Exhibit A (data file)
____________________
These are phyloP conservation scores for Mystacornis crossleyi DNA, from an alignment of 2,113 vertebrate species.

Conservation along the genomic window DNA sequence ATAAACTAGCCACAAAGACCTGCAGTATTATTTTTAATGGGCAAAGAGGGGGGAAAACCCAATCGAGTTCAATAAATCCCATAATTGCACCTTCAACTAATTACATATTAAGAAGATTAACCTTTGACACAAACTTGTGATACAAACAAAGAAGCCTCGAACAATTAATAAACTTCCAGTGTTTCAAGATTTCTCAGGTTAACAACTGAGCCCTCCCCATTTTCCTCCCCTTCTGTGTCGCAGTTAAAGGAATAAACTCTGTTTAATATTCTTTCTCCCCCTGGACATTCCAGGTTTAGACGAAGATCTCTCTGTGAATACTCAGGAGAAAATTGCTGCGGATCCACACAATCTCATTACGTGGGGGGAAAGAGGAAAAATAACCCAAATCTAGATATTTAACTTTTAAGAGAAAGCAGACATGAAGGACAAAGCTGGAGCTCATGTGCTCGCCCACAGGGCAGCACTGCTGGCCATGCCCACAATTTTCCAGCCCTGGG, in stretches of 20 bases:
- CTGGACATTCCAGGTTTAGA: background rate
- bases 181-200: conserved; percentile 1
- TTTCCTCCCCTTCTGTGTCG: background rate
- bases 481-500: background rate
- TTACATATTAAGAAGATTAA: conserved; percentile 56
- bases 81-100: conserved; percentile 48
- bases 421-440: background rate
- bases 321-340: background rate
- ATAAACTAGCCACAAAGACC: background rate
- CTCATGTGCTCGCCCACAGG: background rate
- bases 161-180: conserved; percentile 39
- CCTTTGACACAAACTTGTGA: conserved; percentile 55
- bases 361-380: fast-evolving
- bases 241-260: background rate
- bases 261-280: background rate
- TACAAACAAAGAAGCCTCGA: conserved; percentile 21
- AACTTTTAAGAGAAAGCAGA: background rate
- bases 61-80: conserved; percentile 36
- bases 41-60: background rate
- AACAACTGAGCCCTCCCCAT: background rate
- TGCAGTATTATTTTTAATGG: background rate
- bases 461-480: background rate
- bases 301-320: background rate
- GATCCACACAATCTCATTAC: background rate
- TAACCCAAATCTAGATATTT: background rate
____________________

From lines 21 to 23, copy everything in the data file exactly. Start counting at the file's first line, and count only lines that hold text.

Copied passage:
- bases 41-60: background rate
- AACAACTGAGCCCTCCCCAT: background rate
- TGCAGTATTATTTTTAATGG: background rate